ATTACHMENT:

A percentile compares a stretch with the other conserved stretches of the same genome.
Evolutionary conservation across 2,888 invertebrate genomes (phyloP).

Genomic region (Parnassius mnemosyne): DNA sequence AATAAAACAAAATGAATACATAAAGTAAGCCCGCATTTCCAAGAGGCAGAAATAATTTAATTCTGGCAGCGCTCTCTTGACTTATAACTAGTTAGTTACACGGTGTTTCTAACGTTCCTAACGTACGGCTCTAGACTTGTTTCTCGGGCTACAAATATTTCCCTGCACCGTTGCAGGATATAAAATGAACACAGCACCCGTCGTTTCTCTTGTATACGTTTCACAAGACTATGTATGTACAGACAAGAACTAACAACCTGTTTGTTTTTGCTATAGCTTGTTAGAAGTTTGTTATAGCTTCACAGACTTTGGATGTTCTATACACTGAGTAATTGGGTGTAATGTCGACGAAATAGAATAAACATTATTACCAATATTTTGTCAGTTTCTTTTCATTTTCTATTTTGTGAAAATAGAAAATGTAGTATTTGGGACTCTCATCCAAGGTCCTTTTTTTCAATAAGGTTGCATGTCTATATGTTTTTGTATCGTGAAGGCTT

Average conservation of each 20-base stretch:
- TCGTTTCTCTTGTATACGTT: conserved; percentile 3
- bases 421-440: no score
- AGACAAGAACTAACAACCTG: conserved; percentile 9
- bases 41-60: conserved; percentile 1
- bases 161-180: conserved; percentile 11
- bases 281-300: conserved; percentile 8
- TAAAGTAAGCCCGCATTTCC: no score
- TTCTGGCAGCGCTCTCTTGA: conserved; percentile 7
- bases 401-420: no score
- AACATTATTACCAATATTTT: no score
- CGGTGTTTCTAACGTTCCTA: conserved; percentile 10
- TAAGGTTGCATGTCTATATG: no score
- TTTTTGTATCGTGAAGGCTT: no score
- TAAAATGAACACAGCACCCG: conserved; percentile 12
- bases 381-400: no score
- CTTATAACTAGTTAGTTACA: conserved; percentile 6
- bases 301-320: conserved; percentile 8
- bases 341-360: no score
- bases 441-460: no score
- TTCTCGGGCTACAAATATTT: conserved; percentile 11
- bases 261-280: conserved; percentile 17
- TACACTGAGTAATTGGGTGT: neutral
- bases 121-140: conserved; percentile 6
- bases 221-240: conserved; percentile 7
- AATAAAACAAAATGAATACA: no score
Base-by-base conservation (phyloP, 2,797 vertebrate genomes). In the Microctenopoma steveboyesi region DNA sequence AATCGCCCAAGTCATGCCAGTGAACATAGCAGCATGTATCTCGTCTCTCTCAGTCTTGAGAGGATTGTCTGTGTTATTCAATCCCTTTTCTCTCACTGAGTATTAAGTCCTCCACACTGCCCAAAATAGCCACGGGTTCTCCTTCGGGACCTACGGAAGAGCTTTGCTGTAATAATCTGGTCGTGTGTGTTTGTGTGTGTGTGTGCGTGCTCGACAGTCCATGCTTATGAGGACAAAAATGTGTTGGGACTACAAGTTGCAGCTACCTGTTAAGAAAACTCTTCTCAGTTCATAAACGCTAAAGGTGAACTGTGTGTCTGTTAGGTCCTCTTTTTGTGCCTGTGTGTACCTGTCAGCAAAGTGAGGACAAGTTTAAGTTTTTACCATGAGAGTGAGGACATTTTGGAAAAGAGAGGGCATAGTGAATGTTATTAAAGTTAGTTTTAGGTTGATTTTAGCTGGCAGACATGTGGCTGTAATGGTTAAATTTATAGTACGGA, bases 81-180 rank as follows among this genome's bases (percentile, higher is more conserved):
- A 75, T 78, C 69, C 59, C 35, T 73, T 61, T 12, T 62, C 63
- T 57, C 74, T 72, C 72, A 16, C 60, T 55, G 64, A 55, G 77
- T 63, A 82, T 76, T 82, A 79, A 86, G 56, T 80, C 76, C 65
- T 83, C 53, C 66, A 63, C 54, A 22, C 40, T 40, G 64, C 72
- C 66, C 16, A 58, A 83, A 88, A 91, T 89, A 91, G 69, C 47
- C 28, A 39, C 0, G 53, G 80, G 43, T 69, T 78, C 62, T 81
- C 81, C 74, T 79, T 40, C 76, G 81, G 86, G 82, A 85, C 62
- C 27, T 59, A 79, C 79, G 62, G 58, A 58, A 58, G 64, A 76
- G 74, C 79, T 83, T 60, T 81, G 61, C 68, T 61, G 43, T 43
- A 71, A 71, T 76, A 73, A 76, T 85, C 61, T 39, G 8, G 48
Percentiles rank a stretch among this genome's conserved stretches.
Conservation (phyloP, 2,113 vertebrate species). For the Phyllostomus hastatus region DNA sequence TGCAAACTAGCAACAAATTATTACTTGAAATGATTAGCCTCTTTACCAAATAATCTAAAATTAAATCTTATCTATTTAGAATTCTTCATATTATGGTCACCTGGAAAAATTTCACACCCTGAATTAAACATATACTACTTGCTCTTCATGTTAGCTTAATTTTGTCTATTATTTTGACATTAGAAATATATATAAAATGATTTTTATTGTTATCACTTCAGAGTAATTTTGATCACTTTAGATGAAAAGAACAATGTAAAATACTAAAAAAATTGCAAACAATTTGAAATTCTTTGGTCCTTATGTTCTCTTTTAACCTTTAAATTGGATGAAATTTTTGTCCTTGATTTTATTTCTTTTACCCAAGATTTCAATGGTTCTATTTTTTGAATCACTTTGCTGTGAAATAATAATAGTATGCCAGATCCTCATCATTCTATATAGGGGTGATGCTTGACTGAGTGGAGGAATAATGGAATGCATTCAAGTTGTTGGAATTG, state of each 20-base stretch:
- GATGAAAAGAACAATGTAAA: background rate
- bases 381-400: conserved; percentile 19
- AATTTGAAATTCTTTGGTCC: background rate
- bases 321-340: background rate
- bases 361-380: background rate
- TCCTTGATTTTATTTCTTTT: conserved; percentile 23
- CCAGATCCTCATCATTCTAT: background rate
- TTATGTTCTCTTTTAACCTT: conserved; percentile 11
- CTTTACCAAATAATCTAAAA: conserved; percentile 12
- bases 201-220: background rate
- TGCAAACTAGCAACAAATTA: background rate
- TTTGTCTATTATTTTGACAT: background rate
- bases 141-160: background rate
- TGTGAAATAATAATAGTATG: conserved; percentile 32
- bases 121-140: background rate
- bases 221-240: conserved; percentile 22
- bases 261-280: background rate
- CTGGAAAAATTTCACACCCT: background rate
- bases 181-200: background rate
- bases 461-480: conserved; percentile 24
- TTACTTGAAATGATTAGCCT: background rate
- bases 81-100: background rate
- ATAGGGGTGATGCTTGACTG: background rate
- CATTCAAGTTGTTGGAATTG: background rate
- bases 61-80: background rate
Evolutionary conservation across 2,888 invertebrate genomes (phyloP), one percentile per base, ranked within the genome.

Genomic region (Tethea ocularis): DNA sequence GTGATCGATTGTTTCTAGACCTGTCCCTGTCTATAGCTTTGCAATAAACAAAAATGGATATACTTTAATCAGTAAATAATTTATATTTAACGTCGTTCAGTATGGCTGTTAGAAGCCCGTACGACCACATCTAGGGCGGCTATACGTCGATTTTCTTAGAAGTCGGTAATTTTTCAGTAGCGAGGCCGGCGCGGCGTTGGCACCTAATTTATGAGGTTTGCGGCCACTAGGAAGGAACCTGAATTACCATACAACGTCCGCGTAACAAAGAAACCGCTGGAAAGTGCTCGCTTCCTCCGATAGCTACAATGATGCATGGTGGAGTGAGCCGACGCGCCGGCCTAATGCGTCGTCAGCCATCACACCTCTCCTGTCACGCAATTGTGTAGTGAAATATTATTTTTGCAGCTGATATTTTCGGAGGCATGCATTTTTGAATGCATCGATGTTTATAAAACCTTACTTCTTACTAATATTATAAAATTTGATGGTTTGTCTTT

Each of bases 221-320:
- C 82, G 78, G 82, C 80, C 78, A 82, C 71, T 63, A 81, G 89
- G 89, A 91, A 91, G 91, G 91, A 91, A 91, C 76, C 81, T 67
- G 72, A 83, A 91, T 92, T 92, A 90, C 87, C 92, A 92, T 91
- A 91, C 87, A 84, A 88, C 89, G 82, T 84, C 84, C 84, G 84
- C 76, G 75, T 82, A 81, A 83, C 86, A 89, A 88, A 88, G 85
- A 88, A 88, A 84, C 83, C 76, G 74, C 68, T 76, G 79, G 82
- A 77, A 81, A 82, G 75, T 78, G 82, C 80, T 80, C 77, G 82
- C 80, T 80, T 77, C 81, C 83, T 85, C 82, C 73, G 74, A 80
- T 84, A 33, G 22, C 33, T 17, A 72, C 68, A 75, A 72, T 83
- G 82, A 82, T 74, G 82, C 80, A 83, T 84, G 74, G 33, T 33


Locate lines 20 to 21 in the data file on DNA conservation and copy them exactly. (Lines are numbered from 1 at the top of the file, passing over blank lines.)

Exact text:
- CTTATAACTAGTTAGTTACA: conserved; percentile 6
- bases 301-320: conserved; percentile 8